Using information from the items and elsewhere, examine the reasons for changing patterns of marriage, cohabitation and childbearing in the last 40 years (24 marks) According to the Office for National Statistics, the highest number of couples in 1972 was 480,000 and was due to the baby boom generation of the 1950’s reaching marriageable age and the fact that people chose to marry at a younger age compared to pervious generations. However the annual number of marriages in England and Wales then went into decline and reached an all-time low in 2005 when only 244,710 couples got married. This decline in the total number of marriages has been paralleled by a decline in marriage rates. In 1994, the marriage rate was 11.4 but has decline to 10.3 by 2004. The male rate declined from 36.3 in 1994 to 27.8 in 2004 whilst the female rate declined from 30.6 to 24.6. Fears about what marriage statistics reveal are exaggerated for four reasons: People are delaying marriage rather than rejecting it. Most people will marry at some point in their lives, but people are now marrying later in life, probably after a period of cohabitation.
Women may delay marriage because they want to develop their careers and enjoy a period of independence. The BSAS indicates that most people, whether single, divorced or cohabiting, still see marriage as a desirable life-goal. People also generally believe that having children is best done in the context of marriage and few people believe that the freedom associate with living alone is better than being married to someone. Two fifths of all marriages are remarriages. Evidently these people are committed to the institution of marriage despite their previous negative experience of it. Despite the decrease in the overall number of people marrying, married couples are still the main types of partnership for men and women in the UK. Wilkinson notes that female attitudes towards marriage and family life have undergone a radical change or ‘genderquake’. She argues that young females no longer prioritize marriage and children.
Educational opportunities and the feminization of the economy have resulted in young women weighing up the costs of marriage and having children against the benefits of a career and economic independence. Therefore the result of this is that many females, particularly middle-class, are postponing marriage and family life until their careers are established. Other feminist sociologists are sceptical about the value of marriage. Smith argues that marriage creates unrealistic expectation about monogamy and faithfulness in a world characterized by sexual freedom. She argues that at different points in people’s life cycles, people need different things that often can only be gained from a new partner. Campbell, however, suggests that marriage benefits men more than it does women. A constant source of concern to the New Right has been the significant rise in the number of couples cohabiting.
The proportion of non-married people cohabiting has risen sharply in the last 20 years from 11% of men and 13% of women in 1986 to 24% and 25% respectively. In 2007, the ONS suggested that cohabiting couples are the fastest growing family type in the UK. Around 2.2 million families are cohabiting couples with or without children. This family type has grown by 65% since 1997. However, New Right commentators claim that cohabitation is less stable than marriage. A report by the Institute for the Study of Civil Society claimed that cohabiting couples were less happy and less fulfilled than married couples, and more likely to be abusive, unfaithful, stressed and depressed.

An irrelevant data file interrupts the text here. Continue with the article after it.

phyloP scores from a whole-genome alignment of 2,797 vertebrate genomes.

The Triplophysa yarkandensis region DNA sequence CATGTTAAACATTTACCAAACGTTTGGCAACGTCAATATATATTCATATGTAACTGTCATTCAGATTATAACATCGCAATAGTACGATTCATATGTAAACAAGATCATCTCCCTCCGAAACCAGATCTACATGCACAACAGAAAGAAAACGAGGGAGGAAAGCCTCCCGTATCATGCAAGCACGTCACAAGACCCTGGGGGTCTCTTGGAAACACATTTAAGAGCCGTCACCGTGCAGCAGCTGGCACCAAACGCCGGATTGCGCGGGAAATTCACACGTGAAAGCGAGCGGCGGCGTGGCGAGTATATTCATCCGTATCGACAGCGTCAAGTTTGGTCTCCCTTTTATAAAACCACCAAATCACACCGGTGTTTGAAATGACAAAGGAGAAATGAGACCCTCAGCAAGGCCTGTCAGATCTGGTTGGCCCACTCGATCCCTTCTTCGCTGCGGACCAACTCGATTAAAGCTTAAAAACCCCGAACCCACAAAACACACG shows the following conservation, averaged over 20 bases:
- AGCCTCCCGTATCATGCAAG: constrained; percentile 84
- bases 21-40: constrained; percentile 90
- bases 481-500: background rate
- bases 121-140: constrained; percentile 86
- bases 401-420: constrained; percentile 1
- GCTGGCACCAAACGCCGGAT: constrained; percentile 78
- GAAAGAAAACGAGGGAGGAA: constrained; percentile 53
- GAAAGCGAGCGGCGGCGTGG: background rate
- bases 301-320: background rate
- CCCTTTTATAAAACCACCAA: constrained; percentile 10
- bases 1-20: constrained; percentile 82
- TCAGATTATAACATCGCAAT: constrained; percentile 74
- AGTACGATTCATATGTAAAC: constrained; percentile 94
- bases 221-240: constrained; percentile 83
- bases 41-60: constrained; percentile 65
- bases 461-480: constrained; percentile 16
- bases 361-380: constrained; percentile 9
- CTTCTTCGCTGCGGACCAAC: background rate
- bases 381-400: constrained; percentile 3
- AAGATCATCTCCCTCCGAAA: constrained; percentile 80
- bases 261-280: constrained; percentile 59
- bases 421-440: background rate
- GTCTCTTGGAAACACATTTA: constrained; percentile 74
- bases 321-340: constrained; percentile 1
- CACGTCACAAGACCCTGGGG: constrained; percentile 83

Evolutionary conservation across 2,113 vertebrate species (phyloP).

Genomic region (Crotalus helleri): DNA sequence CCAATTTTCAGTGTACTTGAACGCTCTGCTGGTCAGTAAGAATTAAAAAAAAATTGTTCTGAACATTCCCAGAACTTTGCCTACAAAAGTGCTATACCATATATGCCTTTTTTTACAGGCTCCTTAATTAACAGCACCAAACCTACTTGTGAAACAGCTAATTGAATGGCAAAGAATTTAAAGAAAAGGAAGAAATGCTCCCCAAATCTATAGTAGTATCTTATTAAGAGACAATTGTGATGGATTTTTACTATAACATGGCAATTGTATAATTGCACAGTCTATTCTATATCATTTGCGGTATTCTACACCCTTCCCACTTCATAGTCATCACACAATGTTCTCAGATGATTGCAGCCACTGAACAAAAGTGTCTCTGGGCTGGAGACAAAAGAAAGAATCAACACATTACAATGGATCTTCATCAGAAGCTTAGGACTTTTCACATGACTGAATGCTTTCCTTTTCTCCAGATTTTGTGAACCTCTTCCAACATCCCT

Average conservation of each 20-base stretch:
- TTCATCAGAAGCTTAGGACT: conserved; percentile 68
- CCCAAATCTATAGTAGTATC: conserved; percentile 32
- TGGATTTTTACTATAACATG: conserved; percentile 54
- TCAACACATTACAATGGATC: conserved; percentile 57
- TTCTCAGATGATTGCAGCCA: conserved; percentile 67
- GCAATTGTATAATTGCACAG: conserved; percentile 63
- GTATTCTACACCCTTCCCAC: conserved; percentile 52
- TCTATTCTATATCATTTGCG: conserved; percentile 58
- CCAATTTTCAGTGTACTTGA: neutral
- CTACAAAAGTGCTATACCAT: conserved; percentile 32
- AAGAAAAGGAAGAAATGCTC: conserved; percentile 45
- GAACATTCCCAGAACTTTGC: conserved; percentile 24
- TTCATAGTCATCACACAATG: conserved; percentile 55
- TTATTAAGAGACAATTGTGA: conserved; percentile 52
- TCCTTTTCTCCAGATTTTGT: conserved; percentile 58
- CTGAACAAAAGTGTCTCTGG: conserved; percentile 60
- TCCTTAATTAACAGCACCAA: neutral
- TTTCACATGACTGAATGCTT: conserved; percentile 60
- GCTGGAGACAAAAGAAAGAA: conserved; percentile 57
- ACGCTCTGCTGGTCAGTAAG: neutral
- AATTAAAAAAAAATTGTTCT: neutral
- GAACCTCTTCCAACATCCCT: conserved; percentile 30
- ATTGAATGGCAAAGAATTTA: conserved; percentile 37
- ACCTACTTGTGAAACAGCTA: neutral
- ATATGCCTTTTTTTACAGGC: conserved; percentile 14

Although surveys indicate that few people see cohabitation as an alternative to marriage, the fact that cohabiting couples are much younger than married couples suggests cohabitation is seen my many participants as a test of compatibility and an introduction to marriage. Other research suggests that cohabitation is a temporary phase lasting on average for about 5 years. Approximately 60% of cohabiting couples eventually marry. Although cohabitation marks a dramatic change in adult living arrangements – as recently as the 1960’s, it was regarded immoral – cohabiting couples with and without children only accounted for 10% of households in 2006.
Reasons for increase in divorce rates:
Thornes and Collard: women value friendship and emotional gratification more than men do. If the husband fails to live up to these expectations, women may feel the need to look elsewhere. Hart: divorce may be reaction to the frustration that many working wives may feel if they are responsible for the bulk of housework and childcare. Beck and Beck-Gernsheim (1995): rising divorce rates are the product of a rapidly changing world in which traditional rules, rituals and traditions of love, romance and relationships no longer apply. In 1938, 6,000 divorces were granted in the UK. This figure had increased tenfold by 1970, and in 1993, numbers packed at 180,000. By 2000, this figure had fallen to 154,600 although the years 2001-2004 have seen a gradual rise to 167,100.
Flouri and Buchanan’s (2002) study of 17,000 children from families that had experienced separation and divorce found that in families, their fathers were still involved in their children so the children were more successful in gaining educational qualifications and continued to seek out educational opportunities in adult life. In conclusion, the reasons for changing patterns of marriage, cohabitation and childbearing in the last 40 years are due to the fact that conjugal roles within marriages have differed and the ability to change marriage beliefs in an instant. Men and women, especially the middle-class, may fear the need to put their careers before starting a family, which therefore causes problems within marriage.
Courtney from Study Moose
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